Monday, July 1, 2024

R.I.P. REATREAT.............

 As i like to post  anything i can find .....i found this   about  my last job.......i have to say  i enjoyed  working    ....yes i liked my job ....strange  ...i like working  ...mostly challenging stuff    .....i was a  facility tech ....which means ........i kept  the wheels greased  .........whatever  it  ........took to make  it run .....that is ........  what a  tech  does ......... anything  as long as i can fix it   ......it was a  great place...... i did not know it was  that  bad .....financially ......but then ........one   never  ever   knows  .......on the surface ....everything looked great .....the owner would serve  staff and  residents food  everyday .....was funny ........ and   everything seemed   fine .....but you never  ever  know......  really what lies  beneath ......the people there were   great all the staff ........it was a  great loss  for a lot of people .......and me personally as  i had fun ........



Mystery as two top execs at rehab company kill themselves and facilities suddenly shut down across the US: 'There's more to the story'

Employees of a multistate rehab company have been left in the dark after several facilities shut across the country following the suicides of the two top executives. 

Retreat Behavioral Health, which has facilities in Florida, Philadelphia and Connecticut, abruptly closed their facility in Palm Beach, Florida, last week. 

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Employees told WPTV that around 100 mental health and substance use patients were told to pack up and leave, including 30 who had nowhere to go. 

Facilities in Lancaster County, PA, and New Haven, CT, have also since shuttered following the deaths of CEO Peter Schorr and CAO Scott Korogodsky. 

Korogodsky had taken up the leadership of the company after Schorr killed himself at his home in Delray Beach, according to LancasterOnline

Days after Schorr died, Korogodsky also killed himself life - according to the Palm Beach County Medical Examiner's Office. 

Retreat Behavioral Health, which has facilities in Florida , Philadelphia and Connecticut, abruptly closed their facility in Palm Beach, Florida, seen here,last week
CEO Peter Schorr
CAO Scott Korogodsky

Lissa Franklin, the VP of Southeast Florida Recovery Advocates, told CBS12: 'I'm sure there’s more to the story, but from the employees that I spoke with most everybody that was there did find safe and supportive discharge options.  

'It’s very sad what happened to the Retreat. From my experience. it was a great program. 

'They always helped everyone in the community. They treated everybody with compassion and kindness.'

According to Franklin the facility was one of the only ones in the area that accepted Medicaid or VA health insurance policies. 

Internal emails sent to staff and seen by the outlet show that Korogodsky assured members of staff they would be paid after a delay in receiving paychecks.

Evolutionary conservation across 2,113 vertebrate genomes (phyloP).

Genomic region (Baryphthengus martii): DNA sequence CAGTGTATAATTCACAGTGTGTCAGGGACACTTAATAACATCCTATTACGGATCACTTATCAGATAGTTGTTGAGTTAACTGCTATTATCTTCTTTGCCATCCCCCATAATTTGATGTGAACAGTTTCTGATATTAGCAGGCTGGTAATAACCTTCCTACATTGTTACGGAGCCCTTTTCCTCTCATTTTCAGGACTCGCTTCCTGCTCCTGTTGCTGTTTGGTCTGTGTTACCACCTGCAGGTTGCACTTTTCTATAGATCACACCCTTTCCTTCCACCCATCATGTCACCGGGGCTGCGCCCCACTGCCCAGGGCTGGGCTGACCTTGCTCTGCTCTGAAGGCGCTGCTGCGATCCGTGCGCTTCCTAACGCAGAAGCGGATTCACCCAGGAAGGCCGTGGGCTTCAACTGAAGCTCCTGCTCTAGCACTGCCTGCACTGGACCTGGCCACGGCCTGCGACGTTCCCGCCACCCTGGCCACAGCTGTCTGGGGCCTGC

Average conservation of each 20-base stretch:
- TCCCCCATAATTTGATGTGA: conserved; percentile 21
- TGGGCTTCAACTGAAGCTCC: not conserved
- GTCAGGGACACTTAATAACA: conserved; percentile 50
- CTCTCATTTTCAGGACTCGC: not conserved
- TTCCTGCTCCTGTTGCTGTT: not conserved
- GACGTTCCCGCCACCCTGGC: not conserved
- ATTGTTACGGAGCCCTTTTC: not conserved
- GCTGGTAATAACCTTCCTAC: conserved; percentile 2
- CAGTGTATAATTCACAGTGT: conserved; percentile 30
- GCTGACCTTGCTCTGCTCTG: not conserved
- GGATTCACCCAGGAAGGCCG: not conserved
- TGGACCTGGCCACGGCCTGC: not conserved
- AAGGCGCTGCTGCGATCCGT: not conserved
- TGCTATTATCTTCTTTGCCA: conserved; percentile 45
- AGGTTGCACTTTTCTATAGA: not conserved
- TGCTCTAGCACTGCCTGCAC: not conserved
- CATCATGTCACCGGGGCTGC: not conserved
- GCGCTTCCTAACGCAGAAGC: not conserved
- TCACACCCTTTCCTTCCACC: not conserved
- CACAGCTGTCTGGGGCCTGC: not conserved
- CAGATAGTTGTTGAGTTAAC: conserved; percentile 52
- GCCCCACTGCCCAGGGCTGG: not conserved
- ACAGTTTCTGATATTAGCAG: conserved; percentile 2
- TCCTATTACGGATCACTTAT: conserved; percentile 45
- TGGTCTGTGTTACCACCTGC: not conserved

On Thursday, Alexander Hoinsky, the chief financial officer for the facility, said that the company had been on dire straits financially for at least a year. 

Hoinsky told WPTV that he had grew concerned after executives at the company stopped taking his calls. 

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He said: 'I left messages and emails [and] laid out what was going to go forward. Basically, they did not want to hear it.'

Internal emails sent to staff and seen by the outlet show that Korogodsky assured members of staff they would be paid after a delay in receiving paychecks
Workers at the facility in Palm Beach, pictured, are still waiting to be paid for their work after being informed of their termination last week

He continued: 'Here's the facts, the company ran out of cash. Revenue dropped drastically and they didn’t adjust costs.'

Meanwhile workers at the facility in Palm Beach are still waiting to be paid for their work after being informed of their termination last week. 

One nurse said: 'I don’t know what days I was scheduled for. I just decided to show up.

'I just wanted to be there. Because when they said everybody was going to be discharged it just sounded like such a huge task.'

The nurse, who wished to remain anonymous, told WPTV, that the fire alarm had been triggered and everyone was out of the building. 

After being let inside, she claimed that patients started fighting with each other with staff members unable to deescalate the situation. 

According to the worker, patients were breaking into nurse stations to get at narcotics - while workers emptied fridges full of food. 

Hoinsky believes that employees will be paid for their final three weeks work and is hoping he will also be paid. 

The companies center in Connecticut has also closed in the last week, leaving patients without care

Besides financial issues, Schorr was also named in a lawsuit filed in January that accused him of hanging onto a $50,000 deposit for a property sale that collapsed.

Another suit in New York seeks over $5 million from the company that owns Retreat for defaulting on a loan dating back to 2018.

Court records in Florida also show that the Palm Beach County Tax Collector sued the site for not paying a $1,700 tax bill. 

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The company posted on social media following the death of Schorr, saying: 'It is with deep sadness that we announce the passing of Peter Schorr, the founder of Retreat Behavioral Health. 

'Peter's unwavering dedication and compassion have transformed countless lives. 

'We are committed to carrying on his legacy, ensuring his spirit continues to guide our mission at Retreat.

'Our heartfelt condolences go out to his family and everyone who had the privilege of knowing him.'

While tributes for Korogodsky have since been shared on social media describing him as an 'amazing person'. 


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